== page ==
|Messenger photos by John Matuszak|
|Members of the Reynoldsburg High School flag corps and marching band perform at the Aug. 8 dedication of Waggoner Road Junior High School, the district’s second building for seventh and eighth-graders. The project will ease crowding for students. The district is also making plans for a second high school.|
|Cutting the ribbon at Waggoner Road Junior High School are, from left, Mike Shoemaker, executive director of the Ohio School Facilities Commission; and school board members Andrew Swope, Cheryl Max, Mary Hudson, Mary Jane Underwood and James Slonaker. Superintendent Richard Ross is in the back at left.|
Reynoldsburg junior high students will have a lot more elbow room when they return to classes this fall, at both the Baldwin Road building and the new junior high at 360 S. Waggoner Road dedicated Aug. 8.
About 600 seventh and eighth-grade students are enrolled at the 108,000 square-foot Waggoner Road Junior High School, according to Ron Strussion, the district’s building manager. The building has a capacity for 750.
The students had previously been part of the 1,100 student population at the crowded, 33-year-old Baldwin Road building.
"You’re children will have room to move," promised Waggoner Road Assistant Principal Leslie Kelly to an overflow audience at the open house.
Principal Tyrone Olverson also pledged excellence in education along with the added space.
The $16 million project was financed through a bond issue approved by voters in 2004, that also allowed for the purchase of land for a second high school and a seventh elementary school.
The Ohio School Facilities Commission contributed 43 percent of the funding for the Waggoner Road school after voters approved the local dollars.
The commission has already approved matching funds for the construction of the second high school and seventh elementary school, if voters approve a bond issue that they turned down last year. Plans also include renovations at the current high school, Baldwin Road Junior High and elementary buildings.
"The $60 million is in the bank, and we look forward to picking up the check when we pass the next bond issue," Superintendent Richard Ross said.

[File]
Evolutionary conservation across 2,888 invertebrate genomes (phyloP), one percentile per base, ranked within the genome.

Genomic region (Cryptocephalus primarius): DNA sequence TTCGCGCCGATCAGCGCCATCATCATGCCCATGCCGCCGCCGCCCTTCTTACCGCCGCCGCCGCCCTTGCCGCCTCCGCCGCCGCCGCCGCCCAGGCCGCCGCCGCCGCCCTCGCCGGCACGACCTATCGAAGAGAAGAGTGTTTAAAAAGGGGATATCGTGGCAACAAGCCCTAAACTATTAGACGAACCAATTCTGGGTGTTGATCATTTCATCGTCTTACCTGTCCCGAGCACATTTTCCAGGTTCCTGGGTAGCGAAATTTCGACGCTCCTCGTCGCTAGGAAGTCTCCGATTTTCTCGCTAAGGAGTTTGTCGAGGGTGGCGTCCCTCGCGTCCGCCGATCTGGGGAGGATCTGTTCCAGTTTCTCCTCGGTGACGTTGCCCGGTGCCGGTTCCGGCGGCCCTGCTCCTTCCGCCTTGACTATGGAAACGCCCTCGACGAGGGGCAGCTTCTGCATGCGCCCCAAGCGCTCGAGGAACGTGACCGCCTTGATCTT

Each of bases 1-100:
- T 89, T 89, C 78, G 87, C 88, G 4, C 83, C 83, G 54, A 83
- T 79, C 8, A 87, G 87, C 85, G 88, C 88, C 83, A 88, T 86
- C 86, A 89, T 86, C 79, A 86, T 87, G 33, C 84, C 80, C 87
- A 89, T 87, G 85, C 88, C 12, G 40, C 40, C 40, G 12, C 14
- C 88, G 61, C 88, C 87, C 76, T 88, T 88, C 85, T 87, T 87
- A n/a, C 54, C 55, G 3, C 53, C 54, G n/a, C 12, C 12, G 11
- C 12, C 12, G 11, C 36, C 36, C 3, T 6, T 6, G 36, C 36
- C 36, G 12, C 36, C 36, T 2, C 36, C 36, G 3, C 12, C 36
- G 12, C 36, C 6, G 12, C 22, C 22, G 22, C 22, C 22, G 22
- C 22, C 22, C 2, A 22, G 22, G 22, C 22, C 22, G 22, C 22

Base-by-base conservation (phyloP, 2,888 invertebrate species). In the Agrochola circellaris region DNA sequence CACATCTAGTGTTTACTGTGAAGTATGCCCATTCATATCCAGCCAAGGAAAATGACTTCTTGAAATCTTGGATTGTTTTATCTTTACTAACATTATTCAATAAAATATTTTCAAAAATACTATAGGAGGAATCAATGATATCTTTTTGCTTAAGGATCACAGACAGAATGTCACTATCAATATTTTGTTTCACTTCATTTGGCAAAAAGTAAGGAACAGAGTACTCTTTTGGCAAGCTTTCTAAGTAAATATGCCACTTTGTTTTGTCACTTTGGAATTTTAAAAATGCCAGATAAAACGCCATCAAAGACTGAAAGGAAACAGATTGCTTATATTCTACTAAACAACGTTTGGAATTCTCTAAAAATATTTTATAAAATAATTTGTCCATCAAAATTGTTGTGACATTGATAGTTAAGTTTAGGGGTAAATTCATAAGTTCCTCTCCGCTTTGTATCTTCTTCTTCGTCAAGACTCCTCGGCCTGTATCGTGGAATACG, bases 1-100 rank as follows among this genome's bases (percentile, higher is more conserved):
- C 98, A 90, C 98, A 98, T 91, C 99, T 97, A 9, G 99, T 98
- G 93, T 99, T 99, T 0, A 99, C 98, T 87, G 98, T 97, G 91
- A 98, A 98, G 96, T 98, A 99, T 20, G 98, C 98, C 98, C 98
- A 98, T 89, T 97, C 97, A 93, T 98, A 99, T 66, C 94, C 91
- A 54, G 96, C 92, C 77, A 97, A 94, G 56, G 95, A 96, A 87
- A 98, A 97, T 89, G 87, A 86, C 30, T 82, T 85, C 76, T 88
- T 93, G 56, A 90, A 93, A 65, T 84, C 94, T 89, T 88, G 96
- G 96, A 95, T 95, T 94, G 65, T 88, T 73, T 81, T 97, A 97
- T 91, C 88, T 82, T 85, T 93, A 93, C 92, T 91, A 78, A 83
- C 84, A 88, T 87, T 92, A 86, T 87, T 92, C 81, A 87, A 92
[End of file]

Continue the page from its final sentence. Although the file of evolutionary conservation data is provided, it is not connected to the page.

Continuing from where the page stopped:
Mike Shoemaker, executive director of the facilities commission, explained that the $60 million is part of Gov. Ted Strickland’s commitment to provide $4 billion for school construction statewide over the next three years.
He acknowledged that the added tax burden is a "sacrifice" for Reynoldsburg homeowners, but one they willingly accepted for the education of their children.
"You won’t get a better buy," he told the audience.
Ross is looking toward a ballot issue in March. The state Controlling Board will also have to okay the project in October.
The district is moving ahead with plans to buy a 68-acre parcel east of Summit Road and south of Refugee Road in Etna Township for the high school and elementary building. Housing growth has been strongest in the eastern portion of the district.
In the meantime, educators and parents had an opportunity to admire the new junior high school, adjacent to a middle school that opened two years ago.
The entrance features high pillars and a sweeping, glassed-in front. Students in the second-story media center will have a panoramic view of the rolling landscape. Deer have been spotted along the wooded areas.
The building has been constructed with wider hallways and larger lockers than were the standard 30 years ago, Strussion said. Sound-absorbing blocks and trusses have been installed in the cafeteria and gym to cut down on noise.
The music rooms, with 18-foot ceilings, are located in one wing, to minimize disruptions for other classes, and the wing has its own entrance for buses to pick up and drop off band members.
All of the space is accompanied by pleasing pastels of the district’s colors, purple and yellow.
The construction was necessitated by the overcrowding, and is not meant to divide the community, school board President Cheryl Max said. "We are still one community."